Updated at 11:50 a.m. ET
Humanity might be running out of time to turn away from a path toward our utter annihilation — at least, according to the hypothetical Doomsday Clock.
Today (Jan. 24), experts with the Bulletin of the Atomic Scientists (BAS) updated the imaginary timepiece, which measures the proximity of humanity's destruction based on the position of the clock's hands relative to midnight — the hour of the impending apocalypse.
Last year the Doomsday Clock's hands were set at 2 minutes to midnight, the closest it had ever been to "doomsday." And, citing similar risks of humanity's destruction, BAS representatives announced today that the clock will remain at 2 minutes to midnight. [Doomsdays: Top 9 Real Ways the World Could End]
But even though the clock's hands haven't moved, the proliferation of nuclear weapons and the relentless progress of climate change — aided by widespread misinformation and fake news — are still a cause for grave concern, BAS representatives declared at a press event held this morning.
"Though unchanged from 2018, this setting should be taken not as a sign of stability but as a stark warning to leaders and citizens around the world," Rachel Bronson, BAS president and CEO, said in a statement.
"The new abnormal"
Twice a year, BAS scientists and policy experts convene to evaluate the year's events on the global stage, to decide which direction the hands of the Doomsday Clock should move (or if they should move at all).
In 2018, they found that the twin threats of looming nuclear war and a warming world continued to push the planet toward destruction. Together, these threats have shaped a dangerous and unsustainable status quo that BAS experts dubbed "the new abnormal," Bronson told reporters following the announcement.
"The longer world leaders and citizens thoughtlessly inhabit this abnormal reality, the more likely it is that we will experience the unthinkable," former California Gov. Jerry Brown, BAS executive chair, said in the statement.
Rhetoric and posturing between the U.S. and North Korea over nuclear arsenals has eased since 2017, but overall reliance on nuclear weapons has risen around the world, and a "Cold War mindset" threatens to undo decades of work to mitigate the risk of nuclear war, Sharon Squassoni, a member of the BAS Science and Security Board and a professor with the Institute for International Science and Technology Policy at The George Washington University, said at the press event.
What's more, relations between the U.S. and Russia — the countries holding 90 percent of the world's nuclear weapons — remain tense, raising the possibility of nuclear conflict, Squassoni added.
As for climate change, developments over the past year have been "deeply alarming," BAS board member Susan Solomon, a professor of Environmental Studies at the Massachusetts Institute of Technology, said at the event.
For the U.S. in particular, failing to curb carbon emissions and pouring resources into bolstering infrastructure that relies on fossil fuels is an act of "gross negligence," Solomon said.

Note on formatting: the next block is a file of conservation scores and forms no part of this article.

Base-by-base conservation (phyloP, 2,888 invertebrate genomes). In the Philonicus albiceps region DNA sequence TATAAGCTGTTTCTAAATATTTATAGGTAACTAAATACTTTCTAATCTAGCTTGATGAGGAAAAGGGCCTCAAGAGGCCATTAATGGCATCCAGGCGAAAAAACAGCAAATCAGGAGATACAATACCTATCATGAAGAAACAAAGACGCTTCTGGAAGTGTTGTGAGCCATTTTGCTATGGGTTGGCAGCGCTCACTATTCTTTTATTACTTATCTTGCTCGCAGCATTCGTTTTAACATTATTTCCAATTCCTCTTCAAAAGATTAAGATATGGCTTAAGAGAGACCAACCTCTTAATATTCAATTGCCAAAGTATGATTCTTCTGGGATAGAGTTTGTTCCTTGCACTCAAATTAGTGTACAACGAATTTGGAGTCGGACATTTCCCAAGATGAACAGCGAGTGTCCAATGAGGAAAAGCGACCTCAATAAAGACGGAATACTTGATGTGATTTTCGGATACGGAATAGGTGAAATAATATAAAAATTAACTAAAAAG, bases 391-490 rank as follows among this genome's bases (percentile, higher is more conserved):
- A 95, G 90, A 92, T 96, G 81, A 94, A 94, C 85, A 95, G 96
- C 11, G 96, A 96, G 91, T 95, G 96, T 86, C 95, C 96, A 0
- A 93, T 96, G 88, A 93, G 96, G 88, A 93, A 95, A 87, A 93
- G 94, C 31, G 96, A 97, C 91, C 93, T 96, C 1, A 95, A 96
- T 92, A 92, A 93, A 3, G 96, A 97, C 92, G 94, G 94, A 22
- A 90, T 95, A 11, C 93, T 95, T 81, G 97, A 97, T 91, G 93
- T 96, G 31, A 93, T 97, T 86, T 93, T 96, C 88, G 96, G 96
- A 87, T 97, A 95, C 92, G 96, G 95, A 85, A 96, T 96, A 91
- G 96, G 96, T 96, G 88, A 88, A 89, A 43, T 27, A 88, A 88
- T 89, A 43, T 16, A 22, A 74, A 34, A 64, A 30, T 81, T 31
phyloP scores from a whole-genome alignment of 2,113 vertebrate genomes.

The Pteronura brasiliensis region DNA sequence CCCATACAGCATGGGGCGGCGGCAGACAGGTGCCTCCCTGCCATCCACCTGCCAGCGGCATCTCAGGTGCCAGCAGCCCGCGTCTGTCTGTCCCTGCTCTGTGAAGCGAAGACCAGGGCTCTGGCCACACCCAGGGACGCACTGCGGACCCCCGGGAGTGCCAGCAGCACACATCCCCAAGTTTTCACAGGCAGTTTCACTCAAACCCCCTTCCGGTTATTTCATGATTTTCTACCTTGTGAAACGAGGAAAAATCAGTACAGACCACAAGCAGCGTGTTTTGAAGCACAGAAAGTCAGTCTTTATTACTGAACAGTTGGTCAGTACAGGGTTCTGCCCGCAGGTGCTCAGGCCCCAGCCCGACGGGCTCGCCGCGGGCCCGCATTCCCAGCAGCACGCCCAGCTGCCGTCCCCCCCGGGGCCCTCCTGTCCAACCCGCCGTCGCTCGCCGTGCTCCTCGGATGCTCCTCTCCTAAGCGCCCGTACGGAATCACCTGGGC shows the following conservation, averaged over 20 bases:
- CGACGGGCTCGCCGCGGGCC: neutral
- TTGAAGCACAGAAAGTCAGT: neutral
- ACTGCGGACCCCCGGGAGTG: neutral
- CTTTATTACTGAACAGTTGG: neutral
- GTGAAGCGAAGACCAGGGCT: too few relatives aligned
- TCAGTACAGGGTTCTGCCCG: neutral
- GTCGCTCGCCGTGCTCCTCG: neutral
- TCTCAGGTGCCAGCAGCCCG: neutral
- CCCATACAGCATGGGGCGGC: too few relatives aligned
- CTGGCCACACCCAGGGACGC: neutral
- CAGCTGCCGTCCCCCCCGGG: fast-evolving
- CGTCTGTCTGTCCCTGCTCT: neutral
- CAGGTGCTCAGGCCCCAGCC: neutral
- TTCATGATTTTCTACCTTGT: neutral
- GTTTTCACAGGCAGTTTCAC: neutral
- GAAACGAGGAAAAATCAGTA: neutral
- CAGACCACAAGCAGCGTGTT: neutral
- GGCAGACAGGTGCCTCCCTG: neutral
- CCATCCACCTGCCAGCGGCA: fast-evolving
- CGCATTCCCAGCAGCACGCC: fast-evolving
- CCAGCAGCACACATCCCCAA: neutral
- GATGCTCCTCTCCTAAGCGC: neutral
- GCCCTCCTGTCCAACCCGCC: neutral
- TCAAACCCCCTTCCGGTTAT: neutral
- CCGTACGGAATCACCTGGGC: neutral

Solomon's words shouldn't come as a surprise. Throughout 2018, reports describing the devastating impacts of climate change and the dangers of failing to reduce greenhouse gas emissions, have accumulated at an alarming rate.
Ice in Antarctica and in Greenland is vanishing faster than anticipated. As the Arctic warms, vast reservoirs of soil-stored carbon could be released into the atmosphere, further accelerating warming. Ocean temperatures are at their warmest since record-keeping began in the 1950s, and that warmth is fueling more powerful storms.
And after investigating 275 studies conducted over the past nine years, scientists recently warned in a report of a looming climate crisis that will endanger millions of lives, through extreme weather events, drought, pollution and sea-level rise, Live Science previously reported.
Indeed, scientists said in a study published on Jan. 17 that factors triggered by climate change could claim the lives of approximately 250,000 people worldwide each year, and could force more than 100 million people into extreme poverty over the next 12 years.
Since 1947, the Doomsday Clock has presented the changing steps in humanity's ongoing dance with global disaster. It was originally created as a cover illustration for the Journal of the Bulletin of the Atomic Scientists about the risks posed by nuclear weapons; today, the clock remains a sobering reminder of the danger we pose to ourselves — and to the planet.
However, we are also capable of turning back the clock. In 1991, the hands swung all the way back to 17 minutes before midnight, a testament to emerging global partnerships to end the Cold War and reduce nuclear arsenals.
But in the decades since, the hands have crept steadily forward. While the Doomsday Clock is fictional, the problems it represents are all too real. And they urgently require global efforts to find solutions — before the clock runs out for us all, the BAS experts warn.
"It's late and it's getting later; and we have to wake people up," Brown said.
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Originally published on Live Science.